Decision : Not upheld
Decision date : 12 Feb 2021
The Ombudsman's final decision:
Summary: Ms X complained the Council stopped her Direct Payments without explanation and sent Council employees to her home who behaved in a threatening, unprofessional manner. Ms X said this situation caused her distress and restricted her from socialising and carrying out her daily activities. The Council was not at fault when it decided to stop Ms X’s Direct Payments and there is no evidence of fault in the way its employees interacted with her.
- Ms X complained the Council withdrew her Direct Payments without providing a good reason for doing so.
- Ms X complained the Council sent employees to her home who spoke to her in a manner that made her feel threatened and bullied.
- Ms X said this situation has left her unable to socialise and caused her stress and upset.
The Ombudsman’s role and powers
- We investigate complaints of injustice caused by ‘maladministration’ and ‘service failure’. I have used the word ‘fault’ to refer to these. We cannot question whether a council’s decision is right or wrong simply because the complainant disagrees with it. We must consider whether there was fault in the way the decision was reached. (Local Government Act 1974, section 34(3), as amended)
- If we are satisfied with a council’s actions or proposed actions, we can complete our investigation and issue a decision statement. (Local Government Act 1974, section 30(1B) and 34H(i), as amended)
How I considered this complaint
- I contacted Ms X and discussed her view of the complaint.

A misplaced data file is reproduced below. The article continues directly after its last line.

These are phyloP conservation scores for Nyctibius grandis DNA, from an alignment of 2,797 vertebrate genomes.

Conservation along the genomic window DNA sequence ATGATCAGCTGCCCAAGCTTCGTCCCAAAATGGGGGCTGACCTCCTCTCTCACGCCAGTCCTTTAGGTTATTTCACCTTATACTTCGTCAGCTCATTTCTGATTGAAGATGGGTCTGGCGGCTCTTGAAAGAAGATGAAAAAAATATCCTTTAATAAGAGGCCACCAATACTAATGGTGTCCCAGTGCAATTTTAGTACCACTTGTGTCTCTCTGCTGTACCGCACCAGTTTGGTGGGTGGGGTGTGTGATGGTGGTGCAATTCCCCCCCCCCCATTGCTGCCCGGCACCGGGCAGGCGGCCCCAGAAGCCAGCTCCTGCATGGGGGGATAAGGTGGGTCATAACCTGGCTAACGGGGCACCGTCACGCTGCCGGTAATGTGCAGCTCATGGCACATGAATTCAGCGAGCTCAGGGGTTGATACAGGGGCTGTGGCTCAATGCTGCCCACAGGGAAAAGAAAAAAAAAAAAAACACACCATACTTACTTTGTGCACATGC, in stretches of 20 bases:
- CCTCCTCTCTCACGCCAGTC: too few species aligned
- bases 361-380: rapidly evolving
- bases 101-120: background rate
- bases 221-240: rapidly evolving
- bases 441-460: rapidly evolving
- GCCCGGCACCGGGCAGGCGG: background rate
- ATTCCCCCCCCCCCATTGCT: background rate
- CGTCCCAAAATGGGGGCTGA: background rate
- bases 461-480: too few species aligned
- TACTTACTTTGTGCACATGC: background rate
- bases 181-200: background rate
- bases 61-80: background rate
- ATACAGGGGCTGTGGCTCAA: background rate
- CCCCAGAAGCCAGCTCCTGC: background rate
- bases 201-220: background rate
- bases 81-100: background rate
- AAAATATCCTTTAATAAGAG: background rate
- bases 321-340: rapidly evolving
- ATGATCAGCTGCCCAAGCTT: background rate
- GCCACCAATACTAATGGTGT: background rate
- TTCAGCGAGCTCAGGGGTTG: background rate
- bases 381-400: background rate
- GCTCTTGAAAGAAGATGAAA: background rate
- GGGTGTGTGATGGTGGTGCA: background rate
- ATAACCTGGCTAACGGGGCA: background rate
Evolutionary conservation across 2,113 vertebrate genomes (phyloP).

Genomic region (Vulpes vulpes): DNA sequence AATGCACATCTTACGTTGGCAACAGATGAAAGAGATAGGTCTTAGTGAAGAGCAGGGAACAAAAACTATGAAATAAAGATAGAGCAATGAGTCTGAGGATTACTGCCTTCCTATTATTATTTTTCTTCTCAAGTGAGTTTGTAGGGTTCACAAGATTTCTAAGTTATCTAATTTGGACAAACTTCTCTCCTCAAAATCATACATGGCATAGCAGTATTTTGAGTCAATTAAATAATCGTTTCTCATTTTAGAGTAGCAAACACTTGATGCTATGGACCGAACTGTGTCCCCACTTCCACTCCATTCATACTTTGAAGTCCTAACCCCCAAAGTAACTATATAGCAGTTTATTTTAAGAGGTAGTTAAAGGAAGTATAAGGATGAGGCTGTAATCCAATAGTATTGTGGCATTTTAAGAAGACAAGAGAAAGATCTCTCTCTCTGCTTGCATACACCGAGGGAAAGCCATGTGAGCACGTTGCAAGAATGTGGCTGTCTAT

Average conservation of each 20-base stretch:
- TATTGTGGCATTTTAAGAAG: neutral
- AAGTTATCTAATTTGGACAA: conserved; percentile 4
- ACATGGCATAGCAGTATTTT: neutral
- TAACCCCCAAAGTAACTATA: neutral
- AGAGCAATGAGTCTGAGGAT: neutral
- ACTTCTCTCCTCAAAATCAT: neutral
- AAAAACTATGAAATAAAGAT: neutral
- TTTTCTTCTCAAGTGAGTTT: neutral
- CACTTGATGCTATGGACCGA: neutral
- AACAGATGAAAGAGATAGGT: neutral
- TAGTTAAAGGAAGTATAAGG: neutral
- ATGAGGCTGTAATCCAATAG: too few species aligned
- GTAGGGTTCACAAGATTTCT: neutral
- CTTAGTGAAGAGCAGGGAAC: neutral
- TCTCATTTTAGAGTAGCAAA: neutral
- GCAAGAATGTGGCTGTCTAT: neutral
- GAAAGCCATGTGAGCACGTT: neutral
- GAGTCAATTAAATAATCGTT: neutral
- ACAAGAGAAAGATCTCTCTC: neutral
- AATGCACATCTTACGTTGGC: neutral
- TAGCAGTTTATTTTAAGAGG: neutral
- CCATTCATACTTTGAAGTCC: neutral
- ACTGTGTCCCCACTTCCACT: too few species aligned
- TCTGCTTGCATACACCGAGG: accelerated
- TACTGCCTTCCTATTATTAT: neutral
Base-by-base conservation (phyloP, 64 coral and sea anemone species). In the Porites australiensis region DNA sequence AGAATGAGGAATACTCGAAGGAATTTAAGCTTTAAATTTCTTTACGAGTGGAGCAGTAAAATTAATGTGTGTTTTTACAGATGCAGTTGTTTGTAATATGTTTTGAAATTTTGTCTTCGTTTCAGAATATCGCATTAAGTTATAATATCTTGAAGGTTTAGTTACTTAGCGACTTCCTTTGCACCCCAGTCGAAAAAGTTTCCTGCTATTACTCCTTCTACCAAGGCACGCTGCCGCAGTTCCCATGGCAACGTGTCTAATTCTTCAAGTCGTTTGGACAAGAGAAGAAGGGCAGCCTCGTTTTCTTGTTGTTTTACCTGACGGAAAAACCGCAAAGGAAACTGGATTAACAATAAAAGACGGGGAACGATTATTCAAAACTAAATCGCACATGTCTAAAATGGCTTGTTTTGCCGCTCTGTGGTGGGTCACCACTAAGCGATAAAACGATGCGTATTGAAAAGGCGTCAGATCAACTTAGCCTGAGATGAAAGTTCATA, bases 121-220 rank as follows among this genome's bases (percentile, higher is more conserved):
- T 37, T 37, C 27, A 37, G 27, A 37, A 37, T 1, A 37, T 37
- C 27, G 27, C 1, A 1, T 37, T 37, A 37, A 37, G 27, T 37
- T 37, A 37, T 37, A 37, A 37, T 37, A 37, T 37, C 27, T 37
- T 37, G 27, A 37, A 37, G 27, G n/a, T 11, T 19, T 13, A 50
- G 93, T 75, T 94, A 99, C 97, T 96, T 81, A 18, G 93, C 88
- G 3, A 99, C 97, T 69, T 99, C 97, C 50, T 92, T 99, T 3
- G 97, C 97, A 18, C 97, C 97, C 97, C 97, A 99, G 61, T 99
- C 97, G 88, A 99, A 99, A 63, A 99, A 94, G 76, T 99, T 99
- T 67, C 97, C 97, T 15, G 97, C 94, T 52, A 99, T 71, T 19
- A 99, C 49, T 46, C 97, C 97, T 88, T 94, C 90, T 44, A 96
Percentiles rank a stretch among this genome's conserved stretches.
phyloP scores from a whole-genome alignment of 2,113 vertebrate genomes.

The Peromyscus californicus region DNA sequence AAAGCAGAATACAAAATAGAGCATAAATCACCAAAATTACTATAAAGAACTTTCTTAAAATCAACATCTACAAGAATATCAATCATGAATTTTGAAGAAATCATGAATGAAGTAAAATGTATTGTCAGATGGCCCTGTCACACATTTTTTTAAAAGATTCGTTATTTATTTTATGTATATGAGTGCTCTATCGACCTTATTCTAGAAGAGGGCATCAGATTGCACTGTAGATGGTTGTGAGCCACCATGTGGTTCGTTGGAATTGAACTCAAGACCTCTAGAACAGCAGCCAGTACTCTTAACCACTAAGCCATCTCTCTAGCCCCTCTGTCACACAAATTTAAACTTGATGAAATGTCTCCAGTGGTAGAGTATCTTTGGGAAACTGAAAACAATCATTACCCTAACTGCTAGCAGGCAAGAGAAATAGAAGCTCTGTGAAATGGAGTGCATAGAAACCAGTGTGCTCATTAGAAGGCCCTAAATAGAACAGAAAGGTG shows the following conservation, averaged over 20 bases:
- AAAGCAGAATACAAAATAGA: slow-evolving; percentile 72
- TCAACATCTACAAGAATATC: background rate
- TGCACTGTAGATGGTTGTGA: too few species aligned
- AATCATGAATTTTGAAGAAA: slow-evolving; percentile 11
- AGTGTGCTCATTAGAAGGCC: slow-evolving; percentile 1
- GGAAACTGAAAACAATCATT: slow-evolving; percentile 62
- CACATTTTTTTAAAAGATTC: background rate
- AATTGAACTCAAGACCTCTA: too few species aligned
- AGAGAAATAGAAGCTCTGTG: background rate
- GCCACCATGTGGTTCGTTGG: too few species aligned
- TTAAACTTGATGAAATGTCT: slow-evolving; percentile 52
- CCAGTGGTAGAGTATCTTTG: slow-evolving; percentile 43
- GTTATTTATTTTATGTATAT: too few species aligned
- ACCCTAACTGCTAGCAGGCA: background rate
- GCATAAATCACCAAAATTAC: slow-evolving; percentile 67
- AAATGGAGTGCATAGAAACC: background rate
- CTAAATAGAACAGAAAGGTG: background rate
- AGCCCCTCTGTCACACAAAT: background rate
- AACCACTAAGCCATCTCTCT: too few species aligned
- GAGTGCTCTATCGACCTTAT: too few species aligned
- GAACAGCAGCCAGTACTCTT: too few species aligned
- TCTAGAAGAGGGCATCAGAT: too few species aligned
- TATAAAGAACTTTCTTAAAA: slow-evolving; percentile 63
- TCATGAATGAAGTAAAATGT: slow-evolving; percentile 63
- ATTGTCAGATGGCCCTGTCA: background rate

- I made enquiries of the Council and considered the information it provided, this included the Council’s final response, Ms X’s needs assessment, the Council’s guide to Direct Payment financial monitoring and complaint correspondence shared between Ms X and the Council.
- I wrote to Ms X and the Council with my draft decision. I considered the comments before I wrote the final decision.
What I found
- Sections 9 and 10 of the Care Act 2014 requires local authorities to carry out an assessment for any adult with an appearance of need for care and support.
- The assessment must be of the adult’s needs and how they impact on their wellbeing and the results they want to achieve. It must also involve the individual and where suitable their carer or any other person they might want involved.
- The Council must carry out the assessment over a suitable and reasonable timescale considering the urgency of needs and any variation in those needs.
- The Care and Support Regulations 2014 sets out the eligibility threshold for adults with care and support needs. Where local authorities have determined that a person has any eligible needs, they must meet these needs.
- Under Schedule 1 of the Health and Social Care Act 2008 (Regulated Activities) Regulations 2014 the provision of personal care for people who are unable to provide it for themselves is a regulated activity. Service providers carrying out these activities must be registered with the CQC. If a person makes their own arrangement for personal care and the carer works directly for them and under their control without an agency or employer involved, the carer does not need to be registered.
- Once a council has arranged support to meet a person’s needs it must keep those arrangements under review. The review process is about making sure the support is working and, if not, what should change to help avoid any crisis situations.
- Direct Payments are cash payments made by the Council to individuals so they can commission their own care and support to meet their eligible needs. The payments are from public funds and the Council must be able to account for how the funds are spent. Councils should therefore have systems in place to monitor Direct Payment usage to ensure effective use of public money.